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Why is online therapy getting popular in the MENA region?

Financial limitations, accessibility issues, and cultural taboos have all played a role in the surge of online therapy platforms within the region

Why is online therapy getting popular in the MENA region?
[Source photo: Anvita Gupta/Fast Company Middle East]

In the Middle East, online therapy opens doors for people who wouldn’t otherwise seek help, particularly those who feel stigmatized by therapy.

So much is changing. Now, people can easily access online therapy — no driving to an appointment, no need to switch providers if they move, and no problem if the specialist is far away.

According to a study by the Business Research Company, the global market size of online therapy services has experienced significant growth in recent years. It is projected to increase from $9.57 billion in 2023 to $12.05 billion in 2024, with a compound annual growth rate (CAGR) of 25.9%.

For many, online therapy works just as well as traditional face-to-face therapy while effectively addressing affordability, accessibility, and cultural taboo concerns.

World Health Organization (WHO) data highlights mental health care disparity in the Gulf Cooperation Council (GCC) region. With only 2.5 psychiatrists per 100,000 residents, this figure falls drastically short of the global average of seven psychiatrists per 100,000 residents and the OECD (Organisation for Economic Cooperation and Development) average of over 10.

Moreover, insights from the Global Burden of Disease study underscore the substantial impact of mental disorders in the GCC. Ranging between 9% and 14% of the total disease burden, this surpasses the 7% seen in high-income countries globally, highlighting the pressing need for enhanced mental health care infrastructure and support in the region.


This disparity can be partially attributed to the way mental health issues are perceived by Middle Eastern society. Despite growing global awareness, the weight of tradition and societal expectations frequently push mental struggles into the realm of shame and silence. Seeking help can be seen as a personal failing or a burden on one’s family.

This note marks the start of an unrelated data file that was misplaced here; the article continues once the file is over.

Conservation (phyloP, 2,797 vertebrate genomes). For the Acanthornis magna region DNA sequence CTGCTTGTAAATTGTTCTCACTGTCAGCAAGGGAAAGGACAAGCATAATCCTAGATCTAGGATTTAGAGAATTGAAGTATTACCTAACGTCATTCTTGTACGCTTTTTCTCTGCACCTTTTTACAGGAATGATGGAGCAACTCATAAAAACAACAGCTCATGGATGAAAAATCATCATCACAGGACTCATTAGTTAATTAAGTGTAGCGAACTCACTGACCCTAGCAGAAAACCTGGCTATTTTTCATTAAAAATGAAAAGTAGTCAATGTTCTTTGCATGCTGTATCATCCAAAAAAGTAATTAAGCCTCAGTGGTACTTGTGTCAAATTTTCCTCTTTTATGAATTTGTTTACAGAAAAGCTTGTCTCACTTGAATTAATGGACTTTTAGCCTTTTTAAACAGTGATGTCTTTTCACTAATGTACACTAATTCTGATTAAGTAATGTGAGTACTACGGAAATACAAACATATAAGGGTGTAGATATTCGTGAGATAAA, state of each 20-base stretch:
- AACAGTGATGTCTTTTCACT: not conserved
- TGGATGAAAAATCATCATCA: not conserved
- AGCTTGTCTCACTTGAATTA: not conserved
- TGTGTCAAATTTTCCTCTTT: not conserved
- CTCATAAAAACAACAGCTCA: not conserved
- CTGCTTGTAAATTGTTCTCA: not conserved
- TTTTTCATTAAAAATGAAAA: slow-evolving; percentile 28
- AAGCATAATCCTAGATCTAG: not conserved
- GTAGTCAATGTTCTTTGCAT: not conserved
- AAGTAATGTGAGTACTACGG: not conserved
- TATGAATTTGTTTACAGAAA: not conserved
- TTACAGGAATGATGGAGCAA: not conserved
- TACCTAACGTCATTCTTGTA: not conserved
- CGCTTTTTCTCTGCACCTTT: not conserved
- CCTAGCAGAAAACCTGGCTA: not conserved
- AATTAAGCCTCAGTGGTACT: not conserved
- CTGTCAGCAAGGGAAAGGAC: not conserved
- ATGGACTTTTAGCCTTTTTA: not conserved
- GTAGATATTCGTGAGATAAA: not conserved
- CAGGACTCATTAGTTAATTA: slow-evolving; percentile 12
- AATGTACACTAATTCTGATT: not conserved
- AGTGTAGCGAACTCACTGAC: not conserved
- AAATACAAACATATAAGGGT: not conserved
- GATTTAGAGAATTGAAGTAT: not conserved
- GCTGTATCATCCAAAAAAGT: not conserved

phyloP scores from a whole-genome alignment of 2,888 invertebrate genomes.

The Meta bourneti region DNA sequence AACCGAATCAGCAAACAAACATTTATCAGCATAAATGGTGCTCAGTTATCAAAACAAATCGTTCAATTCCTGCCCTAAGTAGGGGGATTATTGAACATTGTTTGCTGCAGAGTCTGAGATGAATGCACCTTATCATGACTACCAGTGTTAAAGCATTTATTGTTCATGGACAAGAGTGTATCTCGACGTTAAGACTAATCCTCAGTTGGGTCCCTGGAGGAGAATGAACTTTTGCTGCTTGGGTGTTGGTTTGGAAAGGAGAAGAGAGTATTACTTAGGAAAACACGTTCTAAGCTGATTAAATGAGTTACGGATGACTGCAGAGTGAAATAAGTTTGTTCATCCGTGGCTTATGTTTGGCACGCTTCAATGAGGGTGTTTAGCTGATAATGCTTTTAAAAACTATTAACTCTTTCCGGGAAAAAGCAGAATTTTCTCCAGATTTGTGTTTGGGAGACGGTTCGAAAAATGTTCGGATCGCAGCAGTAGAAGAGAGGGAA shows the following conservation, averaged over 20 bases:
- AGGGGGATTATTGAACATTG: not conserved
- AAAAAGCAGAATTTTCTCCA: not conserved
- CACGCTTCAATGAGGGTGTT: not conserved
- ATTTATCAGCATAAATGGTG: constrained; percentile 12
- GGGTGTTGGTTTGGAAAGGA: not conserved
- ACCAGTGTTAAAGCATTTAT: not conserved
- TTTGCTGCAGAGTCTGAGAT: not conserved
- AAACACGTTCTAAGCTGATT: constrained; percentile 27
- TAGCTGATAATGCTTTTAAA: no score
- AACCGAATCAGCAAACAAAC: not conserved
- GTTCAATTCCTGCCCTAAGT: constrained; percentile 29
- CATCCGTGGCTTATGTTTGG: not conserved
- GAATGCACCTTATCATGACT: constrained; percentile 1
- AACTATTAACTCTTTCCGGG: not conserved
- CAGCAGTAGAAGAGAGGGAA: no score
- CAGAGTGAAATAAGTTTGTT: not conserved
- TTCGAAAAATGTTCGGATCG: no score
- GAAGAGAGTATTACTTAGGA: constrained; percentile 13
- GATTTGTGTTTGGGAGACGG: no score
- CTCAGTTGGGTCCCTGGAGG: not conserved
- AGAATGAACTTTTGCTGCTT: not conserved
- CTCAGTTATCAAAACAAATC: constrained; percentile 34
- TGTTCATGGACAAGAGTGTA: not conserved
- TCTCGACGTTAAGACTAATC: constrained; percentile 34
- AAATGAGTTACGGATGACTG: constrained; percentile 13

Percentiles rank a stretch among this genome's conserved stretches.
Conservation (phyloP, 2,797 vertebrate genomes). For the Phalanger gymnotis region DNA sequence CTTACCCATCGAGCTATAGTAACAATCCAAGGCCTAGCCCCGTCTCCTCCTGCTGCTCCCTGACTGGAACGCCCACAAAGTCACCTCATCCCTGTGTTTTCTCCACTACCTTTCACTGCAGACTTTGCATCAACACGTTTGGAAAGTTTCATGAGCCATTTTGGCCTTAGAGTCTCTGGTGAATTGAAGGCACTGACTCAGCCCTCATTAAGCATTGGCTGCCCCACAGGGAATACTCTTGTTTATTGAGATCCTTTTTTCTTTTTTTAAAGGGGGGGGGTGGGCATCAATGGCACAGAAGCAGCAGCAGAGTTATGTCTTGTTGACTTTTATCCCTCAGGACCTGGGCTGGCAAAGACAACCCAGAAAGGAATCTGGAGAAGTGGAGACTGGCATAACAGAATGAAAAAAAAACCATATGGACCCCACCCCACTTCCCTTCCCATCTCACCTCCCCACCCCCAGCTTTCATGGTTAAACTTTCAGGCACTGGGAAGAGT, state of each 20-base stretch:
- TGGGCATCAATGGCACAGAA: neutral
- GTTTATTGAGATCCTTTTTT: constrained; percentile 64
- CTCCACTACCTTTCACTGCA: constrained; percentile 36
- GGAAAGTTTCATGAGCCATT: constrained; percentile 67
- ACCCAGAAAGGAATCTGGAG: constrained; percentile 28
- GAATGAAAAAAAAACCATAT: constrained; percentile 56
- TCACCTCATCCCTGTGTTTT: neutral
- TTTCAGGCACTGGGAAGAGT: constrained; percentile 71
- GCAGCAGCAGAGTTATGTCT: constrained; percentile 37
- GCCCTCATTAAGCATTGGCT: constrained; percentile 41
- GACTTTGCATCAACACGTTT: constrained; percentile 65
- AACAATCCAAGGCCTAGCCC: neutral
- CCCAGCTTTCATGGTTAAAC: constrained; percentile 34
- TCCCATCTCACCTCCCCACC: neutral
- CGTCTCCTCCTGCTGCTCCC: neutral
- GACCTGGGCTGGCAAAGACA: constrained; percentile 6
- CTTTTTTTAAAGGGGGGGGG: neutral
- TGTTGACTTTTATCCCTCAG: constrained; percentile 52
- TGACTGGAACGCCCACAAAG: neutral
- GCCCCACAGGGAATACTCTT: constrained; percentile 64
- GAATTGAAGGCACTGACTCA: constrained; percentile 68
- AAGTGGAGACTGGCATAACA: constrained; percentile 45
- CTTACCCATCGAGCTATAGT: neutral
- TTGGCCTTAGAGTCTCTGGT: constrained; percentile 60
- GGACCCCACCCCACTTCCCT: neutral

Maha Botros, Head of Organizational Psychology at O7 Therapy, says a large part of the region’s complex challenges is the cultural stigma and lack of awareness. “There are some areas where conventional views around mental health are still in place. Because of deeply rooted cultural beliefs, the idea of therapy may be met with raised eyebrows.”

“Limited awareness and lack of education and understanding about mental health may result in delayed or inadequate treatment, as individuals may not recognize the signs or know where to seek help,” Botros adds.

Mohamed Alaa, CEO of online therapy platform Shezlong, says the rise of online platforms has helped offset social stigma and lack of awareness. Societal stigmas often instill a fear of exposure, which online platforms alleviate by offering patients complete anonymity. 

He says these platforms also raise awareness through various activities and content through their social media platforms, blogs, and podcasts. 

Botros reiterates the sentiment, saying online therapy is breaking down barriers. “Online therapy has revolutionized mental well-being, offering a discreet and personalized companion that caters to your needs. It allows users to seek help without fearing judgment.”

Sharing a similar stigma, both from her family and external sources, 27-year-old Nadine Ahmed says, “It took me a long time to convince my parents that I needed to go to therapy, and even then, they weren’t fully convinced; I first got the treatment I needed once I started working and could afford to pay for therapy myself.”